In the run up to World Ecology Day (November 1), Satyendra Johari, Founder & Chairman, Johari Digital Healthcare warns that the rise in biomedical waste due to the COVID pandemic has led to an immediate threat of unsafe disposal of healthcare waste that will pollute the environment as well as pose a risk of infectious diseases such as hepatitis, cholera, typhoid, and respiratory complications. Therefore the proper use of medical waste disinfectant equipment by hospitals and medical centres is the need of the hour to contain a future epidemic
One of the biggest challenges today is to maintain an equilibrium between growth and ecological balance. In the quest for modern amenities and comfort, we often forget about Mother Nature who has given us all, and we all have seen the wrath of nature during natural calamities. It is important, therefore, to scout for sustainable growth. Many companies and businesses today are adopting policies that do not hurt the environment, processes which are eco-friendly.
The medical and healthcare sector produces a lot of waste which is a potential environment and human health hazard. The sector produces massive amounts of waste generated in the form of disposable medical products like used PPE kits, blood-soaked bandages, discarded surgical gloves, instruments and needles. As per a report, in March 2020 alone when the COVID-19 pandemic broke out, 3.48 lakh kg of bio-medical waste was generated, averaging 11,230 kg daily in Mumbai city.
Scientific disposal of biomedical waste by segregation, collection, and treatment in an environmentally sound manner helps in minimising the adverse impact on health workers and on the environment at large. As per the Bio-Medical Waste Management Rules 2016, all hospitals are required to put in place a mechanism to effectively dispose of waste either direct or via common biomedical waste treatment and disposal facilities.
Hospitals servicing above 1000 patients/month are required to obtain authorisation to segregate biomedical waste into multiple categories. They are required to install microwave technology-based medical waste disinfectant. The disinfectant process treats the medical waste and converts it into normal waste. Earlier in the year, as we faced a shortage of PPE kits for COVID, this process successfully treated the used kits and made it fit for reuse.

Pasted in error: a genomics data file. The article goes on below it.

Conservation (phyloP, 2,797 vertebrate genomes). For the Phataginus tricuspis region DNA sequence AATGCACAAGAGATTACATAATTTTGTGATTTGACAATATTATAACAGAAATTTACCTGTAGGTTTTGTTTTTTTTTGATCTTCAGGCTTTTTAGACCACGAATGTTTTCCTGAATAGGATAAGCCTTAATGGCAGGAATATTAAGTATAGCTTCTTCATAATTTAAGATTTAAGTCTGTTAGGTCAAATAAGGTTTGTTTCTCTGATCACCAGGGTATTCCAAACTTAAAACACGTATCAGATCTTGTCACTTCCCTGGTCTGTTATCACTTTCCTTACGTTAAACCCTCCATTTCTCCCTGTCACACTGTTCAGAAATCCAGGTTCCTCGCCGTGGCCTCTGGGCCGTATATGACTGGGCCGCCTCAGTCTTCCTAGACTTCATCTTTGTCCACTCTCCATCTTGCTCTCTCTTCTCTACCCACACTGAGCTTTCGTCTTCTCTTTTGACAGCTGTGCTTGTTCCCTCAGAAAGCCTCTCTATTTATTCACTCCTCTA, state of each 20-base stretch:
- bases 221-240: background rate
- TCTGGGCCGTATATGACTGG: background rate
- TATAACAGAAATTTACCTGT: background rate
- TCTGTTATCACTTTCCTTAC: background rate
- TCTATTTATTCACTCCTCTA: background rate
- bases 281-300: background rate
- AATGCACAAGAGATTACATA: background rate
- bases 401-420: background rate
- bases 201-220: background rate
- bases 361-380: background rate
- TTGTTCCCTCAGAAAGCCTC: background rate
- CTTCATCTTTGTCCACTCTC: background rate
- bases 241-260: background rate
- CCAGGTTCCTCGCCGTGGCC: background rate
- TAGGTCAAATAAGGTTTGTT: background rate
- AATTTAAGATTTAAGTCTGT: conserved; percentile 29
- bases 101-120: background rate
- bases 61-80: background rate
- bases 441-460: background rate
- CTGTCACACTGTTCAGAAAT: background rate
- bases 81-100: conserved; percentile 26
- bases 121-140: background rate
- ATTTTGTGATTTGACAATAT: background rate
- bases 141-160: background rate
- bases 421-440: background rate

Many developed countries use advanced technology to treat their medical waste by steam-sterilisation or chemically disinfection, before disposing it as general waste. Specifically talking about India, the quantum of waste generated in India is near, 1-2 kg per bed per day in a hospital. Around 85 per cent of hospital waste is non-hazardous, but the remaining 15 per cent is infectious/hazardous for humans and as well as the environment. Hence, it is imperative to segregate and treat the waste to minimise its ill-effects. Any improper disposal of medical waste can lead to a risk of infection.
The rise in medical waste due to the pandemic has worsened the problem at hand, and there is an immediate threat of unsafe disposal of healthcare waste that may create an environmental crisis. Unsafe disposal of healthcare waste not only pollutes the environment but also poses a risk of infectious diseases such as hepatitis, cholera, typhoid, and respiratory complications, which are mainly caused by the reusing of the disposal of medical equipment or by scavenging the medical waste, as reported in different countries.
Effective biomedical waste management is critical as it can adversely affect the health of humans. Proper segregation, safe storage, and disposal of waste are key to the effective management of biomedical waste. Segregation of waste plays a serious role in improved biomedical waste management. It is important to scale back the quantity of infectious waste otherwise the quantum of waste will surpass the control of management. Proper use of medical waste disinfectant equipment by hospitals and medical centres is the need of the hour to contain a future epidemic.